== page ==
On Monday 16th July, at 12pm the Department for Work and Pensions’ Contact Centre Services released a previously embargoed statement, explaining that its Jobseeker’s Allowance Online service would be outsourced to Capita from the end of September 2012, just a few weeks away. The ‘JSA Online’ service is currently one of several options open to people newly claiming Jobseeker’s Allowance, though the Department recently stated it wants to increase online applications from 20% of all new claims (at present) to 80% over just a few months, incentivising people to apply in this way by ‘prioritising’ online claims over telephone or clerical (paper) applications. In practice this means customers without internet access or unable to use a computer will be penalised and wait longer for their benefit to be processed, which can already take up to six weeks.
From September this year, these online claims will be handled by agents at Capita. The decision was made with no consultation with the PCS trade union, in spite of formal consultation processes regarding privatisation and outsourcing. The information was actually released to workers and local PCS reps in workplaces before the full information had been given to the PCS Group Executive, who had received a three paragraph memo without plans or timescales from the Contact Centre Services manager just a few hours prior to the announcement to workers. It appears that the member of DWP HR who was tasked with sending this memo to the union last week was in fact on annual leave until the day of the announcement. Nevertheless, no consultation took place.
It was stated today by management on release that the decision was made purely on the basis of providing an improved customer service; that DWP only works Monday-Friday, and that an online service requires a seven days a week cover in order to better serve the public. When one member of JSAOL staff today asked for the differential in figures between the current cost of running the service in DWP, and how much it will cost to contract to Capita, they were told that that was confidential information. Perhaps it is just a coincidence, then, that although DWP has the lowest wages in the civil service, where workers who perform this role are on a starting wage of £16,080, Capita will be paying just £13,893 for the same role according to their current recruitment adverts. Capita workers will also be working an extra 0.5 hours a week on top of the current DWP contracted 37 hour week, and working that over seven days.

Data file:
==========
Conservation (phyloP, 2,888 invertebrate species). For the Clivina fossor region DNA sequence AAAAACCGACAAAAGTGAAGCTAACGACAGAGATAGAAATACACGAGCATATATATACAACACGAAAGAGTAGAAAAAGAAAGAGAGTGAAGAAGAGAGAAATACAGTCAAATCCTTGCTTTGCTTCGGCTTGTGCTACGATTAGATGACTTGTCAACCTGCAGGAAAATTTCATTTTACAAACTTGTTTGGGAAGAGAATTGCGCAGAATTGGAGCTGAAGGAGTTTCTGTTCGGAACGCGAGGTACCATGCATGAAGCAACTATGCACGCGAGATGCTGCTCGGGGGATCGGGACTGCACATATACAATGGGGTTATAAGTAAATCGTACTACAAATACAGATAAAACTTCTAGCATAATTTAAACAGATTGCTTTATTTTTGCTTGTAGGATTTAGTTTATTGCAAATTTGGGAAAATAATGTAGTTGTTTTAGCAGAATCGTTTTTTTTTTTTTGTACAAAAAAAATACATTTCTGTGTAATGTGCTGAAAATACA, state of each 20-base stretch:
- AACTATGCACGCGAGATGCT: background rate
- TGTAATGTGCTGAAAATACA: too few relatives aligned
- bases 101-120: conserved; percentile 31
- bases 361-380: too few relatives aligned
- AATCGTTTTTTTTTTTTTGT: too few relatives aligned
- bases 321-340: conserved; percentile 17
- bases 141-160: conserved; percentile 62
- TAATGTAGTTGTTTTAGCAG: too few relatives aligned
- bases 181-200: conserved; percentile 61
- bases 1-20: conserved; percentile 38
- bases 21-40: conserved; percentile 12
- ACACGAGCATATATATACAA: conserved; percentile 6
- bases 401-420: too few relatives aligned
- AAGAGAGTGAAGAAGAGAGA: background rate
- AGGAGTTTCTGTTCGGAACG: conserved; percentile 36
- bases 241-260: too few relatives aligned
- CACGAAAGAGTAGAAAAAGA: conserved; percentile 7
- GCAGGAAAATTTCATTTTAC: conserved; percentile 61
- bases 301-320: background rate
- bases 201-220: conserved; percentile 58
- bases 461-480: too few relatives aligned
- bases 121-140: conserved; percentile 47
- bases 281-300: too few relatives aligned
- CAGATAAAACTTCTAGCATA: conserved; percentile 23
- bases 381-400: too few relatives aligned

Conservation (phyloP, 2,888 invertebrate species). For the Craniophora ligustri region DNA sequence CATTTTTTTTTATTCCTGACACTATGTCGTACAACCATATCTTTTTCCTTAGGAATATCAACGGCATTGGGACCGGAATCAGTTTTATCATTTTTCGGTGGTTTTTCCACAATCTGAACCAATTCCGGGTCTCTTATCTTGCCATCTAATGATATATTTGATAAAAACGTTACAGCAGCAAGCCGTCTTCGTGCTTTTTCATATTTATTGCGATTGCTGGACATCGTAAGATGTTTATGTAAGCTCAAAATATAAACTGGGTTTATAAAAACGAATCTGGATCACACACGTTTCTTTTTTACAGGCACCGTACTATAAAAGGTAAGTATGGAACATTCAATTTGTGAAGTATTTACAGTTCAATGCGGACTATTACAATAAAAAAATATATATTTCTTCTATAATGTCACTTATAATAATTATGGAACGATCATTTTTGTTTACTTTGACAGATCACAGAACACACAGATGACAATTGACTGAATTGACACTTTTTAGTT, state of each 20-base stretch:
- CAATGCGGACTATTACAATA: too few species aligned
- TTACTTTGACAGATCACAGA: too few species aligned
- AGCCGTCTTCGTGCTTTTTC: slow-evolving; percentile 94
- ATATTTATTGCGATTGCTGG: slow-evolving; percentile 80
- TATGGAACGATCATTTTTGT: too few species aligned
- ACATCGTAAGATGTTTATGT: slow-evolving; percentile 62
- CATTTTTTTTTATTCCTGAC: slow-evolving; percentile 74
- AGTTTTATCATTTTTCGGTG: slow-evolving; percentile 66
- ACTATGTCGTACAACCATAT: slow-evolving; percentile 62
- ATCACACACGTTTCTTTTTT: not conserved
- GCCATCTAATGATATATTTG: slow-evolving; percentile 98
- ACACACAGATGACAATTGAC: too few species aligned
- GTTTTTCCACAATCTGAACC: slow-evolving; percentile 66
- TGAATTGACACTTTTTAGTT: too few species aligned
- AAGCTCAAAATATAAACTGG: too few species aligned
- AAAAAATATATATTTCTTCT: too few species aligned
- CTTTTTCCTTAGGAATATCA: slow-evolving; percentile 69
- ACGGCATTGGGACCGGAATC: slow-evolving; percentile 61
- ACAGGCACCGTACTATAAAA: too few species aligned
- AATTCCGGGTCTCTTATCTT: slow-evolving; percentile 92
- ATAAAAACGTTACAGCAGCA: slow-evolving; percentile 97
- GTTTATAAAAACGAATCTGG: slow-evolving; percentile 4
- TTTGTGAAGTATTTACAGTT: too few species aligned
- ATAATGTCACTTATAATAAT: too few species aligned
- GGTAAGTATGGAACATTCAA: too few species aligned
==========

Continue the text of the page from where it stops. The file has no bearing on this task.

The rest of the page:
Aside from the political issues with privatisation of public services which, as socialists, we are all too aware of, this service line has also been used across Jobcentre Plus call centres to provide a role for a great number of workers across the country who suffer from various disabilities which preclude them from working on the inbound telephony work which makes up the majority of the work in the contact centres. They do this work because they have been found unfit to perform any other role in the Contact Centre, and DWP management have consistently refused to consider any redeployment outside of the Contact Centre, even when even this JSAOL role has been deemed unsuitable. These staff have been guaranteed to continue their employment with DWP, but have been offered no redeployment opportunities. The tragedy is that they are the last of many more, the rest of whom have previously been sacked from the Department due to long term sickness, caused by the stress of being left without work, or being forced into an unsuitable role for months on end, or who have taken early retirement packages, seemingly left with no other option.
This incident is concerning for a great number of reasons – the complete disregard for existing employee relations agreements, for disabled workers, and for public service show that the government has only just begun its attacks on the welfare state. We must organise and fight back, or we will have no chance at all.